We loved that the second lighthouse on the tour was our own Round Island Light! We learned the lighthouse was commissioned to guide ships through what is now Round Island Passage. The Army Corps of Engineers began dredging between Mackinac and Bois Blanc Islands in early 1890, and the light was turned on for the first time on the evening of May 15, 1895, showing a steady white light, interrupted by a red flash every twenty seconds.
It was interesting to see the familiar lighthouse from a different angle!
When the Round Island Passage Light was established in 1947 (see below), the Round Island Light was deemed obsolete, and the station was boarded up and abandoned. In the 1970′s, donations from private citizens and an appropriation from the federal government provided a much-needed renovation of the outside of the deteriorating building. The renovation continues, with much of the labor being provided by the Great Lakes Lighthouse Keepers Association and Boy Scout Troop 323 from Freeland, Michigan.
Now the exterior of the building is as bright and clean as it was originally and again serves as an active private aid to navigation.
In 1939 the responsibility for the nation’s lighthouses transferred from the Lighthouse Service to the Coast Guard. At that time a major initiative was undertaken to reduce lighthouse operating costs, and by 1980 all Great Lake lighthouses were automated. The Round Island Passage Light – fully automated – was established in 1947. As homage to the area’s rich Native American heritage, large bronze medallions with the profile of a Native American Chief were installed on all four sides of the tower.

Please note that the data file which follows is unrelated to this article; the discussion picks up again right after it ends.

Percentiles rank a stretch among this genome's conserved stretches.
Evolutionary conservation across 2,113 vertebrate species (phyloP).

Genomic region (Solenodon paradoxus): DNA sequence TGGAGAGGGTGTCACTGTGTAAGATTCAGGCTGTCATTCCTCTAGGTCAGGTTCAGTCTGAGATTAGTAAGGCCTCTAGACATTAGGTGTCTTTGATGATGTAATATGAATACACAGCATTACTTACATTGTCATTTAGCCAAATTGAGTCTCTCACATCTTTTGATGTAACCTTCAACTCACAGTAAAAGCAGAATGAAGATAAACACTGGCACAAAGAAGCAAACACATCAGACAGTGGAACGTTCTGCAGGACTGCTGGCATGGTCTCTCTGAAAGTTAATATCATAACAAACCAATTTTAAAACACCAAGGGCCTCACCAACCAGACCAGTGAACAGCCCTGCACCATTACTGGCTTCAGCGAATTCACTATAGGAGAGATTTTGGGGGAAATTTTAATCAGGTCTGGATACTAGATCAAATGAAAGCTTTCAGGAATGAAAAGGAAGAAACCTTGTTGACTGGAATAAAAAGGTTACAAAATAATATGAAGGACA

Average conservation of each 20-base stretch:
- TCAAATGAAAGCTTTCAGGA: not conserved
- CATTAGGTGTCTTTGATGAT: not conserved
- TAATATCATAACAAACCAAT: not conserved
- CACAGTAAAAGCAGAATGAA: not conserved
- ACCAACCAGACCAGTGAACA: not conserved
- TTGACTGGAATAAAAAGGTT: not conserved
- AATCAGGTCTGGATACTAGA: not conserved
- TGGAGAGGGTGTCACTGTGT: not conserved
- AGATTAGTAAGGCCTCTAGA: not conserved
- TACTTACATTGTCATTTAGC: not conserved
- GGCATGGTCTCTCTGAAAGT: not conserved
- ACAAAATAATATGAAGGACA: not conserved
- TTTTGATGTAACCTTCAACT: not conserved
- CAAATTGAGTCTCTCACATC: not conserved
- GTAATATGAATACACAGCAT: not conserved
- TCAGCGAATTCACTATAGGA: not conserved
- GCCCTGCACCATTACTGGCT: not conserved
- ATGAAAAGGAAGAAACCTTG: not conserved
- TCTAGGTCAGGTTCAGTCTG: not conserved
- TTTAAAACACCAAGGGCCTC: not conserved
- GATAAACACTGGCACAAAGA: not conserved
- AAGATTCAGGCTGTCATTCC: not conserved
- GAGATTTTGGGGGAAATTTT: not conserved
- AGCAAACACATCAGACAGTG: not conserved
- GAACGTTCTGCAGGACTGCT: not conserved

We always knew this was here, but we’d never seen it! This is the “cut” between Round Island and Bois Blanc Island. Looking toward these two islands from Mackinac, they appear to be one large body of land.
The Bois Blanc Island light – as it stands today – is the third structure to bear that name. The original light was built in 1829 and came crashing to the ground during a fierce storm in 1837. Two years later, an identical tower was built, and by 1866 that second station was found to be severely deteriorated. This third station was built in 1867, and the old station buildings were torn down.
In 1924, after the erection of permanent lights at Poe Reef and Fourteen Foot Shoal, an automatic light was installed on top of a 35-foot iron tower on Bois Blanc, and the old station was boarded up and abandoned. The station buildings were sold into private hands in 1925, and are now owned by a family from Chicago who have restored the station for use as their summer home.
The Bois Blanc Light became solar-powered in the 1980′s.
Chris Ann – posting photos to Facebook as we toured.
Poe Reef Lighthouse began operation in 1929 and was built to guide ships away from the reef on which it stands (lying just 8′ below the surface of the water) in the South Channel of the Straits of Mackinac.
Construction for the light began on Government Island near Cedarville, where a huge timber crib was built on shore then towed out to the reef and sunk, with the addition of gravel, into pockets in the crib. Wood forms were erected on the crib and filled with concrete, creating the massive concrete pier on which the lighthouse itself was built. The lighthouse became fully automated by solar power in 1974 and still serves as a guide to mariners today.